READ ALSO: Is life in Denmark impossible without a personal registration number?

Whenever you register at a new address, you receive a new yellow health insurance card and if you move to a new municipality, you also receive a new doctor. Therefore registering your new address is also of serious importance for having up to date information within the medical and health care system. 

Landlords may advertise “No-CPR-Registration” apartments if the property is registered as a “temporary” residence by the owner.

Forbidding tenants from registering an address at their property enables landlords to avoid reporting rental income and paying taxes on that income.

If you come across these ads, it is advisable to seek other available leases. If you rent an apartment without registering your CPR number, you risk not having up-to-date medical information and receiving a local doctor. You also risk legal troubles if someone reports that you are a resident in a property that is technically occupied by someone else.

File photo: David Leth Williams/Ritzau Scanpix

How do I ensure fair treatment about getting my deposit back?

When you move into a rental property, the landlord has the right to charge financial security from you. Landlords may charge up to three months’ prepaid rent, three months’ deposit, and a payment of rent for the first month — totalling an eye-watering seven months’ rent.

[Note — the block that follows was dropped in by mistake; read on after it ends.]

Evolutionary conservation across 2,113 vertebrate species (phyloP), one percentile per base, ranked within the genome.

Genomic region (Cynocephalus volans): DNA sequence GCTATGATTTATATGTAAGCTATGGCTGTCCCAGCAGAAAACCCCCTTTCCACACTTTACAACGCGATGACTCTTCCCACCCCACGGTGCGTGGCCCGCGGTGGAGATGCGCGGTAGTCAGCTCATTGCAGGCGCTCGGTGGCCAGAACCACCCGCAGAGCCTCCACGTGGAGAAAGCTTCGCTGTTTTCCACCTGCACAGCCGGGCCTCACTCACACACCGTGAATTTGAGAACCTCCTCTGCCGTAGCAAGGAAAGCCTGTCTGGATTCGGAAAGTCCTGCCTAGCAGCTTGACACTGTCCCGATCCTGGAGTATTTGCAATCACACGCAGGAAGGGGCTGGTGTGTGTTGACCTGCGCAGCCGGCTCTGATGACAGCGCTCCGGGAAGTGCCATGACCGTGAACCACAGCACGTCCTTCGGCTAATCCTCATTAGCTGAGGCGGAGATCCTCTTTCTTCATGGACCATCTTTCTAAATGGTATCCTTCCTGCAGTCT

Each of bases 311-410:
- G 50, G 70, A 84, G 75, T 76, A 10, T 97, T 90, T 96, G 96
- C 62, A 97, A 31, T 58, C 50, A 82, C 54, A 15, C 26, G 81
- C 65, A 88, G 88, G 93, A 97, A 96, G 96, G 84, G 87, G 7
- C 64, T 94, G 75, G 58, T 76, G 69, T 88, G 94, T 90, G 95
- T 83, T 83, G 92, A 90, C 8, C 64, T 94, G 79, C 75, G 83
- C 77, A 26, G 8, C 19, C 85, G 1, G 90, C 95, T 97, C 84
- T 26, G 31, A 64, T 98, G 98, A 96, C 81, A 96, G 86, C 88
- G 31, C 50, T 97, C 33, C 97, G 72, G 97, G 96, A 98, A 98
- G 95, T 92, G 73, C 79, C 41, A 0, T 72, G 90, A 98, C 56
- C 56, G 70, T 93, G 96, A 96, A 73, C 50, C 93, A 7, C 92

The deposit is the way for the landlord to ensure that repairs can be made and painting can be done after you vacate the lease. If you damage the property and need repairs or the landlord believes the apartment needs to be painted, they can use the security deposit to cover these costs. If damages exceed the funds in the security deposit, the landlord can collect the remaining amount from you. 

According to Danish law, lejeloven (the Rent Act) does not specify a deadline for when the landlord is required to repay the deposit. They must simply repay the deposit as soon as they have evaluated and covered the costs of potential damage to the property. It is the landlord’s responsibility to prepare and present a statement outlining repairs on which the deposit has been used.

Importantly, the landlord may not charge you for more than the costs of normal renovation. Under the Rent Act, tenants are not expected or responsible for leaving the leased property in any better condition than it was when they moved in. Therefore the deposit may only cover repair costs that exceed the ordinary wear and tear that comes with living. Because of this, it is important to take pictures or videos of the apartment when you move into the property so that you can have documentation of its condition at the beginning of the lease. 

How do I file general complaints or address noise issues in my building?